Top benefits of using Coursera
Coursera’s M.O. is to recreate traditional post-secondary education in an online format. So it’s not as flexible as Pluralsight in terms of when you learn, but its features give you more options when it comes to what you learn, how you learn it, and why you wanted to learn it in the first place.
Get the university experience at home: Courses on Coursera are structured like real-life university courses, and many are taught by the same people who teach their on-site counterparts. So you’re learning from professionals in academia and other leading multinational corporations in a similar way to if you were on campus yourself!
Show off your hard work: For many courses, you can pay to have your assignments evaluated and receive a completion certificate if you pass. It’s a nice thing you can add to your résumé or portfolio to demonstrate your skills. Some programs can even give you real academic or technical certifications!
Mobile support: Did you miss a lecture, or are you on the go when one’s happening? Don’t sweat it! The Coursera app for iOS and Android lets you stream lessons anywhere, or download them to view offline later.
A community there to help: Whether you need academic help with your studies or technical support in actually using the website, Coursera delivers. Get peer review, talk things out in open community forums, or contact the Learner Support team.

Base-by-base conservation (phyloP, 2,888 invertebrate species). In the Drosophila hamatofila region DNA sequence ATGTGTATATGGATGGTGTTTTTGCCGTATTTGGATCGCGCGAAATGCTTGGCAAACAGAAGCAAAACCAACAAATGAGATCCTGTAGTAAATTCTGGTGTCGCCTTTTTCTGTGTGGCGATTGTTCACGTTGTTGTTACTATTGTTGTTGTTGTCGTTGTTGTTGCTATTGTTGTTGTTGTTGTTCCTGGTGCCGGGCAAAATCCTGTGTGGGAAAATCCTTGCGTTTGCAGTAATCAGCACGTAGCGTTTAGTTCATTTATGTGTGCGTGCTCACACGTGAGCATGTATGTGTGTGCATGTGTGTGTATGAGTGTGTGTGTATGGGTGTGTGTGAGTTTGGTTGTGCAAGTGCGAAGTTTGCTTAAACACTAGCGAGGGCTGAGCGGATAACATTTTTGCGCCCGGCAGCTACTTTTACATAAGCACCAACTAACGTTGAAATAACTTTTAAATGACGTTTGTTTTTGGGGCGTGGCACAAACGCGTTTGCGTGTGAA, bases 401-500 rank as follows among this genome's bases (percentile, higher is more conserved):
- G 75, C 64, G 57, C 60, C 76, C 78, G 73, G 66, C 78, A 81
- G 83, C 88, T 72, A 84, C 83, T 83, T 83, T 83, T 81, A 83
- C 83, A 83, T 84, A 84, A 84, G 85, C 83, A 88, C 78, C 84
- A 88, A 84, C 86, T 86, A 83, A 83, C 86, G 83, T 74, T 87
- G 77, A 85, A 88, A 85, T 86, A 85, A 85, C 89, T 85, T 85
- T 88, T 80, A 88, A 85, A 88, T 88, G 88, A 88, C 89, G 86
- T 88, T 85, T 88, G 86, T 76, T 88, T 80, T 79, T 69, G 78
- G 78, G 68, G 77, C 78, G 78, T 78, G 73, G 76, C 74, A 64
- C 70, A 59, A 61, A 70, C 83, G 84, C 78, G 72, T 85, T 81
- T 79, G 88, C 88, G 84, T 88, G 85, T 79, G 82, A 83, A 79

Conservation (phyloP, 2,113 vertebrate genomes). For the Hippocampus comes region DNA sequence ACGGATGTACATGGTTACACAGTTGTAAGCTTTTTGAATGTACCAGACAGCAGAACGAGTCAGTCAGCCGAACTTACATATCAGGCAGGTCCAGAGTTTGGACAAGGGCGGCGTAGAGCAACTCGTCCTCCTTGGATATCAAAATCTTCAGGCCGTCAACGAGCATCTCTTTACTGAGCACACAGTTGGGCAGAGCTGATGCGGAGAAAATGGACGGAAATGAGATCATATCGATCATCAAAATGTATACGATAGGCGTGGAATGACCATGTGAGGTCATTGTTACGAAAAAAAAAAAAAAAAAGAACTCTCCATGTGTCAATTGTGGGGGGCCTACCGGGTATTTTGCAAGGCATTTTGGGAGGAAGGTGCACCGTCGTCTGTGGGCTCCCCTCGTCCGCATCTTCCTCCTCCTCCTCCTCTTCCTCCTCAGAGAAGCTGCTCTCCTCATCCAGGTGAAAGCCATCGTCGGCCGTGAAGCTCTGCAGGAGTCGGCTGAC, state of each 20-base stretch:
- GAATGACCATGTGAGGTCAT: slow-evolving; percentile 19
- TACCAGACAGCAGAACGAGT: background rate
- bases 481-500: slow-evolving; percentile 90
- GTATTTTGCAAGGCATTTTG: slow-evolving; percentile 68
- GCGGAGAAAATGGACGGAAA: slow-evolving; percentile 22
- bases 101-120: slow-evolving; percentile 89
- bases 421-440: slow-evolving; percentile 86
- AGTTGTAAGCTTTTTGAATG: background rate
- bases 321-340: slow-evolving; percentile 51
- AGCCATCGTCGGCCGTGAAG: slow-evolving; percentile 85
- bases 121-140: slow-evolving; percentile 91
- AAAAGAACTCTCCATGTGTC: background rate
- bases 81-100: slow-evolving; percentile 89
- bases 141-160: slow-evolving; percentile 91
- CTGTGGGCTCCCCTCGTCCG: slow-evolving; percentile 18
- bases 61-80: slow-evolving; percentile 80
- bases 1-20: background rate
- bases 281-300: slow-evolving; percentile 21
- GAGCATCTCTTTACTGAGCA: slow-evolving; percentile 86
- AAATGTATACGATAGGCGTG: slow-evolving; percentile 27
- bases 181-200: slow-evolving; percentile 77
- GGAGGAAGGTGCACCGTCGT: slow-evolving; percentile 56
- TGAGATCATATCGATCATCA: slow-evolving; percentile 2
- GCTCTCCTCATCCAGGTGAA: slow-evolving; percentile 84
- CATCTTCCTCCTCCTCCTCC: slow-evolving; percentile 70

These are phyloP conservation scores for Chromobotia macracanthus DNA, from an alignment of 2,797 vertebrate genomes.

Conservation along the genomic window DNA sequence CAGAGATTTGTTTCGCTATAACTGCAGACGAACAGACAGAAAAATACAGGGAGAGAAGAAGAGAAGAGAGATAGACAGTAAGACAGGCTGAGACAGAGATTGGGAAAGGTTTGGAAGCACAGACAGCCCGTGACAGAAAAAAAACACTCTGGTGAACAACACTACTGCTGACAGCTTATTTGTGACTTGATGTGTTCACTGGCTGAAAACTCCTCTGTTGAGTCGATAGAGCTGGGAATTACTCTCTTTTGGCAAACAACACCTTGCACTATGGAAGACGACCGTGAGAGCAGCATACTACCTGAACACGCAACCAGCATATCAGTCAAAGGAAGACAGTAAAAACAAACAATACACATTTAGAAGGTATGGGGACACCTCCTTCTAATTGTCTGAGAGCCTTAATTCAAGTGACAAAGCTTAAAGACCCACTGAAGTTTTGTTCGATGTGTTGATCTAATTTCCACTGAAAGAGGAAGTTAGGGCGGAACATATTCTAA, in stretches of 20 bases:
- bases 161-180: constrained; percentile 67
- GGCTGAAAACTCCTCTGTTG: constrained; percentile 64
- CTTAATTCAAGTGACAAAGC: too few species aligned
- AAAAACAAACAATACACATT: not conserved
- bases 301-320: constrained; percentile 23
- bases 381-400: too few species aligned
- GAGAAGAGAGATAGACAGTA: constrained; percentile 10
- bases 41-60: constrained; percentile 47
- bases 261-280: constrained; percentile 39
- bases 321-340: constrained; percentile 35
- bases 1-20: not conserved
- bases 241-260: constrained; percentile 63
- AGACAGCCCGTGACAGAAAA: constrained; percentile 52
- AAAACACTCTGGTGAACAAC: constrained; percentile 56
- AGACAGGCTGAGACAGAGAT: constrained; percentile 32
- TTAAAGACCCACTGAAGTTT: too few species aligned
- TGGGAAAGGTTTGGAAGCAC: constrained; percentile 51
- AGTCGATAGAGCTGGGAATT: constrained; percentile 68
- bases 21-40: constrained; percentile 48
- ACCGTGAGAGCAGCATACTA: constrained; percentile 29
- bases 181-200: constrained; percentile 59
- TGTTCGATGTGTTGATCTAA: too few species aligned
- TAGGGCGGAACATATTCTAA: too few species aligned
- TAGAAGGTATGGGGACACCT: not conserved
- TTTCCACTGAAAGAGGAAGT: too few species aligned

Accommodating diversity: Coursera’s main interface is available in over 10 languages, and its lectures are subtitled in over 40 languages, so it’s more suitable for learners all over the globe.
Coursera is better than Pluralsight when…
- You’re interested in topics other than technology
- You want to be able to learn for fun, and not necessarily for your job or career
- You’re okay with having fixed times to study in class and complete assignments
- You are looking to get professional accreditation for the things you learn
- You want to learn from real university professors and experts from leading companies
10 top Coursera courses to try
These are some of the most popular courses on Coursera as of the writing of this article. Remember that some courses are part of bundles that can get you ready for professional certification, earn you credit towards your Master’s degree, or even give you an authentic Bachelor’s or Master’s degree online! So if you like what you’re learning, you might be able to take it even further — maybe all the way to a new career!
- Finding Purpose and Meaning in Life – from the University of Michigan
- Understanding Medical Research – from Yale University
- Japanese for Beginners – from Saint Petersburg State University
- Introduction to Cloud Computing – from IBM
- Foundations of Mindfulness – from Rice University
- Fundamentals of Finance – from the University of Pennsylvania
- Machine Learning – from Stanford University